‘Vegetative’ patients can hear those bedside discussions about them

A shocking experiment reveals that they not only hear but understand and respond

Sep 6, 2013

Functional MRI scans show people in ‘vegetative’ states can answer questions and even play tennis in their mind.
Functional MRI scans show people in ‘vegetative’ states can answer questions and even play tennis in their mind.

There is something disturbing about medical terminology that associates humans with vegetables. Now, according to new research, some patients that doctors have long described as being in a “persistent vegetative state” (PVS) – inert but living victims of major brain injury – may actually be acutely aware of their circumstances. Using imaging technology they can even answer questions about who and where they are.

Researchers at Western University in Ontario, Canada scanned the brains of three brain-injured patients using functional MRI technology, and reported their startling findings in JAMA Nature in August. One has been classified PVS for 12 years, and the other two were classified as in a “minimally conscious state” (MCS). Yet the MRI scans showed that all three could focus and follow instructions in the same way as healthy controls. Two of the patients could respond accurately to yes/no questions such as “Is your name Steven?” and “Are you in a supermarket?” and “Are you in a hospital?” (One patient was not questioned.)

“The patient’s brain activity in the communication scans not only further corroborated that he was, indeed, consciously aware but also revealed that he had far richer cognitive resources than could be assumed based on his clinical diagnosis,” the study says.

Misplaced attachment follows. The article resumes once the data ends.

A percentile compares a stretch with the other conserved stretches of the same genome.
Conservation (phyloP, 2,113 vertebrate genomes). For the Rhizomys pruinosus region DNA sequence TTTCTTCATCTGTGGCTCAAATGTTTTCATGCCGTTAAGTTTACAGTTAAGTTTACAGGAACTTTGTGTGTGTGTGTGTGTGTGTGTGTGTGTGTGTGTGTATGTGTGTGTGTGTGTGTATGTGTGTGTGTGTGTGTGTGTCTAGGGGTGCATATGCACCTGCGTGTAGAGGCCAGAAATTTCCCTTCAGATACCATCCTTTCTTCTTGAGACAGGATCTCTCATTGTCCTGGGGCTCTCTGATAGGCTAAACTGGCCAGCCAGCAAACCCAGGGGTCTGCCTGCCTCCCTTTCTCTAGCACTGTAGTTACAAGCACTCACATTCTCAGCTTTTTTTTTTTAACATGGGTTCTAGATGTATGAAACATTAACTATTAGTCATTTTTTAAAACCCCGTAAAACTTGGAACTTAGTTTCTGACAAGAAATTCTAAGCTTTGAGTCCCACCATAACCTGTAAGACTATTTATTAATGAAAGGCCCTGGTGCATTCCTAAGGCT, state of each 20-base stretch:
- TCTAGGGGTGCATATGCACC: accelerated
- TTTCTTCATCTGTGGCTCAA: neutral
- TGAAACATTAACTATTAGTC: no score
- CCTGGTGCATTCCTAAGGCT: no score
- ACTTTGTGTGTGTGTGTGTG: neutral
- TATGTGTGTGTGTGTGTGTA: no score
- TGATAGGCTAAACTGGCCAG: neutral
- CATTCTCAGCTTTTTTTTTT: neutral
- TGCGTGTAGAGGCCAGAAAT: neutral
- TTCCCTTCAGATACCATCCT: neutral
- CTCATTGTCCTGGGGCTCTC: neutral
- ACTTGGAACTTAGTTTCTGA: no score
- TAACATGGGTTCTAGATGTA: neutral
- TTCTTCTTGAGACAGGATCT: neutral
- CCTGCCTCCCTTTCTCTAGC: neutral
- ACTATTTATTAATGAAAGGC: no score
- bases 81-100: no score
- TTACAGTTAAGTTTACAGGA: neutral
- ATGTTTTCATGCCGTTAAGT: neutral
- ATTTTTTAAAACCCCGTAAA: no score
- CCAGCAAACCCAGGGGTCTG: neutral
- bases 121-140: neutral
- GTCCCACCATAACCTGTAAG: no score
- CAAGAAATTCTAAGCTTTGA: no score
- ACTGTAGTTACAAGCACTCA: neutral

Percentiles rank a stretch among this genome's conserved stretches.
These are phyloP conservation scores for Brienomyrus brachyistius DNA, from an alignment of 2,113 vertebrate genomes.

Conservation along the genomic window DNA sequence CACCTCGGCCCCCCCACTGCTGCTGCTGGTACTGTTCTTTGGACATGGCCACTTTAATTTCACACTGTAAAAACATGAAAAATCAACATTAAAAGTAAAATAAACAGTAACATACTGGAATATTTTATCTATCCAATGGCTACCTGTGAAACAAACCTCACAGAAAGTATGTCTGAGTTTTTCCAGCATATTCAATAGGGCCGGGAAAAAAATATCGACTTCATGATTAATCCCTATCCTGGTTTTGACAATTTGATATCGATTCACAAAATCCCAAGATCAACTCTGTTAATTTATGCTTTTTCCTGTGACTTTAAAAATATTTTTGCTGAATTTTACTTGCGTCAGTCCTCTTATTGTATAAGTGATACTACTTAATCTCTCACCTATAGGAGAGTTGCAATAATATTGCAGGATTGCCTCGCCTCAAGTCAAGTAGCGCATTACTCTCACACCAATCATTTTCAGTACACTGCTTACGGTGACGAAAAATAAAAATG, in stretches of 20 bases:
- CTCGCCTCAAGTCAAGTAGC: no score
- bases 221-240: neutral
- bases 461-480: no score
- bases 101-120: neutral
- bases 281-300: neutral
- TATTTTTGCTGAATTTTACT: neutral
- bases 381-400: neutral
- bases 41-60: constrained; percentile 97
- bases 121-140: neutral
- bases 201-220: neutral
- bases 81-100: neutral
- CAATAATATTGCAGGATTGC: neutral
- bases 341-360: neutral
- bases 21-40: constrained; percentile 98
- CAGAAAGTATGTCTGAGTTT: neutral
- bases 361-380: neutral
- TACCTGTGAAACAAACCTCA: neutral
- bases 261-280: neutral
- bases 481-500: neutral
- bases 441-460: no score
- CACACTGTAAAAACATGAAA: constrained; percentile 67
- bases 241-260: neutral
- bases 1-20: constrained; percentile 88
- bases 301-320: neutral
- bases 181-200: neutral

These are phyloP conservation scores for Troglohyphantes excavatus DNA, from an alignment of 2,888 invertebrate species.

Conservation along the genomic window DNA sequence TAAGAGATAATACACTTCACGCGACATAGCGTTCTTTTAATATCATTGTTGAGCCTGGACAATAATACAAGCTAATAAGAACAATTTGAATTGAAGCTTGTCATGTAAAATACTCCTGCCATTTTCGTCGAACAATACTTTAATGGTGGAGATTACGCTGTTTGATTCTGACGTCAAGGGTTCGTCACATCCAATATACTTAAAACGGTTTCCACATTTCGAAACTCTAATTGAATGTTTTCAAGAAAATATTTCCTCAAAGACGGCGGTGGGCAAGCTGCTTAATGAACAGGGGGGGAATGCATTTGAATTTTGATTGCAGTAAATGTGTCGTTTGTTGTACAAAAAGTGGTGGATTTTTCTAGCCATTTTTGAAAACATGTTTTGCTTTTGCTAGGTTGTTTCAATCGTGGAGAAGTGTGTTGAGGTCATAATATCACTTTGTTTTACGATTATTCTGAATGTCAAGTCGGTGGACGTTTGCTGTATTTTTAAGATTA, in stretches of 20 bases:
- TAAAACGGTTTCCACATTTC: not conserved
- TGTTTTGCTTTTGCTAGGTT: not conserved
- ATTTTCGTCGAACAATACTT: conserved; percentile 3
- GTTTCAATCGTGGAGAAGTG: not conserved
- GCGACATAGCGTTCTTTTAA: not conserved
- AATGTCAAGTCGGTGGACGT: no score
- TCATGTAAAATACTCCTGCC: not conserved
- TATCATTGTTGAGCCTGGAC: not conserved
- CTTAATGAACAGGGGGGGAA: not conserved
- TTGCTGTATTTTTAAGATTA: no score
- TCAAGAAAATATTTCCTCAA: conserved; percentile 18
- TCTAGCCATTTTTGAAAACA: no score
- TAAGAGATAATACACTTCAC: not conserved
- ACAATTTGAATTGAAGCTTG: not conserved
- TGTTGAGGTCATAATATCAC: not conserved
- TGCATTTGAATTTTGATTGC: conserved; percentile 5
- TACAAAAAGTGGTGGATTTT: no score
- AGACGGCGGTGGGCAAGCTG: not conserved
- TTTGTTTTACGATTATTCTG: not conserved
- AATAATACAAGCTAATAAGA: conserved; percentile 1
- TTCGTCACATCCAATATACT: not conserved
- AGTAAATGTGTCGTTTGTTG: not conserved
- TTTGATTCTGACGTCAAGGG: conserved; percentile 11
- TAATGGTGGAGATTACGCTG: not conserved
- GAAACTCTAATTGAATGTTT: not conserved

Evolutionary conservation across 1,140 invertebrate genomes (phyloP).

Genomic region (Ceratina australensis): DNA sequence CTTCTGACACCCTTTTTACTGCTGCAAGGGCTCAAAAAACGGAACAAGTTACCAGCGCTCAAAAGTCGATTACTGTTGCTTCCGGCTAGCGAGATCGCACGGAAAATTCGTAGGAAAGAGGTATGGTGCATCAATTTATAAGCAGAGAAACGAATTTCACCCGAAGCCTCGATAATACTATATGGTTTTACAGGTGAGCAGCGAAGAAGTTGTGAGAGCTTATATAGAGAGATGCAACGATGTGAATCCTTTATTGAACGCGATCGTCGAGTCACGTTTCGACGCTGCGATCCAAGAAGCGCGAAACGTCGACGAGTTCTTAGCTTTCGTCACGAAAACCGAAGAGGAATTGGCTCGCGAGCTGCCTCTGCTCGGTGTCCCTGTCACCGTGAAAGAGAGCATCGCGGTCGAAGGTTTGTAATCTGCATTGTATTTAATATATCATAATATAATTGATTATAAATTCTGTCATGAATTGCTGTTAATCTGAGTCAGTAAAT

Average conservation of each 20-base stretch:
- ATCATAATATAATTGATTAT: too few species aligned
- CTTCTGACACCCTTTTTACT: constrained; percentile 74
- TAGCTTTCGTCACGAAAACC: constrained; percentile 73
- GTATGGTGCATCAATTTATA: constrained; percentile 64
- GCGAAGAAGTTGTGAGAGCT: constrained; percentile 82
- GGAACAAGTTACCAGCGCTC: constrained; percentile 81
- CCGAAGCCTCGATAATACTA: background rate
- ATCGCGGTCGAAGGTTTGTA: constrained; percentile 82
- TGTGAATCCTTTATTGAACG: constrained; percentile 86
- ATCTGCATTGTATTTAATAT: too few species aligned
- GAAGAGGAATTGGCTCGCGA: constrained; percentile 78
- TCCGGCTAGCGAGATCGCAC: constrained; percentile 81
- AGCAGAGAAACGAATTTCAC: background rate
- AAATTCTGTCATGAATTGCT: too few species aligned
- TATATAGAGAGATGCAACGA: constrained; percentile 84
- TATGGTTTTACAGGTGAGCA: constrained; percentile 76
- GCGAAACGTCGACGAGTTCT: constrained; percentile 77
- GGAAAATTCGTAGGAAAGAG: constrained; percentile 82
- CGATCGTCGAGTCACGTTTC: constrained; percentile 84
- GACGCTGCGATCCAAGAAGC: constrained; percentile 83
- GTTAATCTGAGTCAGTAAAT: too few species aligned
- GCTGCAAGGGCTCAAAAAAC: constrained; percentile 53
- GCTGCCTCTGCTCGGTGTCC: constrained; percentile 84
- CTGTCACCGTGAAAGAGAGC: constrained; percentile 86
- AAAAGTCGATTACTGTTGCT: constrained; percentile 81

Is that why they scream?

The researchers believe it is the first study of its kind to “communicate” with mentally non-responsive patients. Indeed, the findings horrifyingly suggest that a large number – thousands – of the hundreds of thousands of PVS and MCS patients that hospital staff have treated over time could hear and comprehend discussions it was assumed they could not. It also explains why some of them cry, smile, and scream without apparent reason.

Some have even survived to describe the horror. Kate Adamson’s book recounts the agony of being nearly starved to death, and operated on without adequate anaesthesia, because doctors misdiagnosed her unresponsiveness after a stroke as unawareness and decided to end her life by starvation – a common enough decision in hospitals.

See The High Tide and the Turn

Chapter 13 explores what happened when 20th century science and medicine lost their Christian conscience.

We the People, Volume 12 of The Christians: Their First Two Thousand Years

Shouldn’t we ask them first?

Terry Schiavo, a famously controversial PVS patient, was starved and dehydrated to death by court order in 2005 after a lengthy public battle – before imaging research took off. A 2006 study in Nature was reportedly the first of its kind to show that a PVS woman asked to imagine walking through her home and playing tennis produced MRI imagery of the tasks that was indistinguishable from that of healthy people.

In an era of increasing financial pressure on healthcare, some may wish this sort of science, and the ethical questions it raises, would just go away, but it may be just beginning to advance. Meantime, doctors might think twice before they call their patients “vegetative.” Instead they could perhaps ask PVS patients if they want to be starved to death.

Further reading

Two Thousand Years. Twelve Volumes. One Story.
Two Thousand Years. Twelve Volumes. One Story.
Two Thousand Years. Twelve Volumes. One Story.
Two Thousand Years. Twelve Volumes. One Story.
Two Thousand Years. Twelve Volumes. One Story.

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